Richard Thompson just bought a house. And a family car last year.
“Things are happening in my life that I never thought would be possible,” said Thompson, PHCNW Landscape Supervisor. Considering Thompson’s uphill battle to his current position at PHC, we can see what he means.
In December 1997, Thompson’s life changed forever. One night, while crossing a street in Gresham, he recalls hearing a horn and turning his head to find the TriMet Max train bearing down upon him. Unable to move in time to avoid the train, Thompson was struck, landing face down on the tracks. By the time first responders arrived he had been dragged under the car and was barely alive. When he arrived at the hospital, surgeons were amazed to find him clinging to life. He had lost a thumb, broken several bones and sported major bruising on his entire body, but incredibly, he sustained no life-threatening internal injuries.
After the long recovery period, Thompson was intent on taking full advantage of this new chance at life. He solicited Vocational Rehab services and enrolled in parenting classes. He practiced personal skills that helped him focus and stay on track. He turned to PHC Northwest to help him find employment. During his time in the landscape training program he cultivated valuable employment skills. “It taught me responsibility, how to be on time, and how to be where I need to be,” explained Thompson. “That last one was particularly difficult,” he chuckled.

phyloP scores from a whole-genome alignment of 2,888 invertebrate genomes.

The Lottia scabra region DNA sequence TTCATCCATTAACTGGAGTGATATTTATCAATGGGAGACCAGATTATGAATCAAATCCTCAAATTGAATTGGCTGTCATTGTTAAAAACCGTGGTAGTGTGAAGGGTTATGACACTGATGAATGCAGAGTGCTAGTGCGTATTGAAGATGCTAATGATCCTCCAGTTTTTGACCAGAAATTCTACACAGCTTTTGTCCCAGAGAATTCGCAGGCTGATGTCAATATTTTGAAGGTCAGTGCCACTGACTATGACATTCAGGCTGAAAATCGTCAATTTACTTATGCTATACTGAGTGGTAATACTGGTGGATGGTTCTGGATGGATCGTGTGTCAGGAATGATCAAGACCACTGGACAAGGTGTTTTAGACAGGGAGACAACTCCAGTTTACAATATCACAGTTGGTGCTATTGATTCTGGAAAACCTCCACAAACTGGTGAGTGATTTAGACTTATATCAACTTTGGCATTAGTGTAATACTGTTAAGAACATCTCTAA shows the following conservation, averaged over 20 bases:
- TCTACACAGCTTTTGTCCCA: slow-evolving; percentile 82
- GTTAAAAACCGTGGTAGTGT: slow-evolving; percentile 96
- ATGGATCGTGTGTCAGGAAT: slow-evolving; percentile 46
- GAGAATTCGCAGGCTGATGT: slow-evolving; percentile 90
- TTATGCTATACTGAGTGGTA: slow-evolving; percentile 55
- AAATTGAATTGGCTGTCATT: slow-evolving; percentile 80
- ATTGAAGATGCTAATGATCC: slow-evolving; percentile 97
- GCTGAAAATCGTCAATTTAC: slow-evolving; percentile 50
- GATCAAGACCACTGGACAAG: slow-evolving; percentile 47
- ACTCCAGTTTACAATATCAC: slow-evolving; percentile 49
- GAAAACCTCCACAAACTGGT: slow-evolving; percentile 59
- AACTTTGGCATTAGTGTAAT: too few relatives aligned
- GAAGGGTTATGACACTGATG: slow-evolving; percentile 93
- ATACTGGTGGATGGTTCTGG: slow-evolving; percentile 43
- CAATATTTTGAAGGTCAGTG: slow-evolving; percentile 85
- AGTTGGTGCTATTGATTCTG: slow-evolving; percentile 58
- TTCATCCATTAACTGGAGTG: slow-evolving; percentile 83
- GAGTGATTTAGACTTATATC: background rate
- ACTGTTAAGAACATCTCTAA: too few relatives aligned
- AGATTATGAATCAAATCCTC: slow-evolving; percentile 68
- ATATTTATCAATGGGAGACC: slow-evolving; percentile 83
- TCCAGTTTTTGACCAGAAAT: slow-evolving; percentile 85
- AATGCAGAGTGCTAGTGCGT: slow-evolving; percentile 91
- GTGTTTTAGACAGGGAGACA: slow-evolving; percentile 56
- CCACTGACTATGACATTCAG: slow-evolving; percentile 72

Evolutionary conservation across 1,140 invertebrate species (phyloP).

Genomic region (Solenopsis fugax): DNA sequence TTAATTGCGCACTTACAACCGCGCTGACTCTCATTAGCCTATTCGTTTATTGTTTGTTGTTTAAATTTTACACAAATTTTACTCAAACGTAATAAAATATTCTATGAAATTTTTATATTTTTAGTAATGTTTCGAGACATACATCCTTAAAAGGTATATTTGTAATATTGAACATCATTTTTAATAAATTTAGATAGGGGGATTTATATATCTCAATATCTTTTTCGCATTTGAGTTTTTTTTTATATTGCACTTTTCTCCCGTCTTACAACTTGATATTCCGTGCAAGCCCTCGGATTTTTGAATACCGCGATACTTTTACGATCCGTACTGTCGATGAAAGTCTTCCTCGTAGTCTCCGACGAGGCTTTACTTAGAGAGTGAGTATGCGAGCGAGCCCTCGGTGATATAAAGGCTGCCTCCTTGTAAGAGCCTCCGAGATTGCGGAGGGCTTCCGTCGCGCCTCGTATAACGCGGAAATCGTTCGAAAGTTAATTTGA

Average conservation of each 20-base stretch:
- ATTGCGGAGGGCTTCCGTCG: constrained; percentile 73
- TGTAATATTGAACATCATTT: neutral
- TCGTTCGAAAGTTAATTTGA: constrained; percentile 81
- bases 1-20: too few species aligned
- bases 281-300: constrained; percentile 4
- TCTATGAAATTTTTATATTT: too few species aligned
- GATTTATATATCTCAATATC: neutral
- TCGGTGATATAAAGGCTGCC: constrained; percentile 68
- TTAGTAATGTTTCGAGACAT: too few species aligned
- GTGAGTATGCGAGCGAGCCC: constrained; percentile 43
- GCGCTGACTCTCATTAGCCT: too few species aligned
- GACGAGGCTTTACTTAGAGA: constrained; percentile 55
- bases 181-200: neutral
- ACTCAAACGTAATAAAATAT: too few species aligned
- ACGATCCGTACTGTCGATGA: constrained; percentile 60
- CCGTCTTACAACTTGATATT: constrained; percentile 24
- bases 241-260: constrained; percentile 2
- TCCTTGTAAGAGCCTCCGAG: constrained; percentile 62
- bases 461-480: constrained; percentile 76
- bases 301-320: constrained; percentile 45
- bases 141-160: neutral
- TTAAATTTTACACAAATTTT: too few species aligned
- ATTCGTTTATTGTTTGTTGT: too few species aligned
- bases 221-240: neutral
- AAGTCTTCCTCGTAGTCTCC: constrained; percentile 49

After spending time working with other Qualified Rehabilitation Facilities, Thompson returned to PHC Northwest 11 years later as a landscape supervisor. “I believe that PHC is a really special place because it was what first taught me how to be responsible, how to pay my bills on time. It’s what got me getting me up at 5am and starting my day off right.” He now serves as the supervisor at sites like the City of Gresham, the City of Tigard, and Albertina Kerr facilities.
“Employees that come here can expect PHC to be challenging but rewarding,” said Thompson. He can say this not just from experience but also because he himself is committed to helping employees learn and grow. He proudly recounts how he has helped develop leadership traits in several PHCNW landscaping employees, directing them down the path of long-term success. “This is not a job, this is a career,” stated Thompson.
So what’s next for Richard Thompson? Well, maybe a vacation somewhere in the tropics. He’s been there already and wishes to return. But first and foremost, he hopes to leave a legacy.
“When the end comes, I want people to remember me as a person who was always willing to help people and go the extra mile. Someone willing to give back. I’m truly blessed to be here.”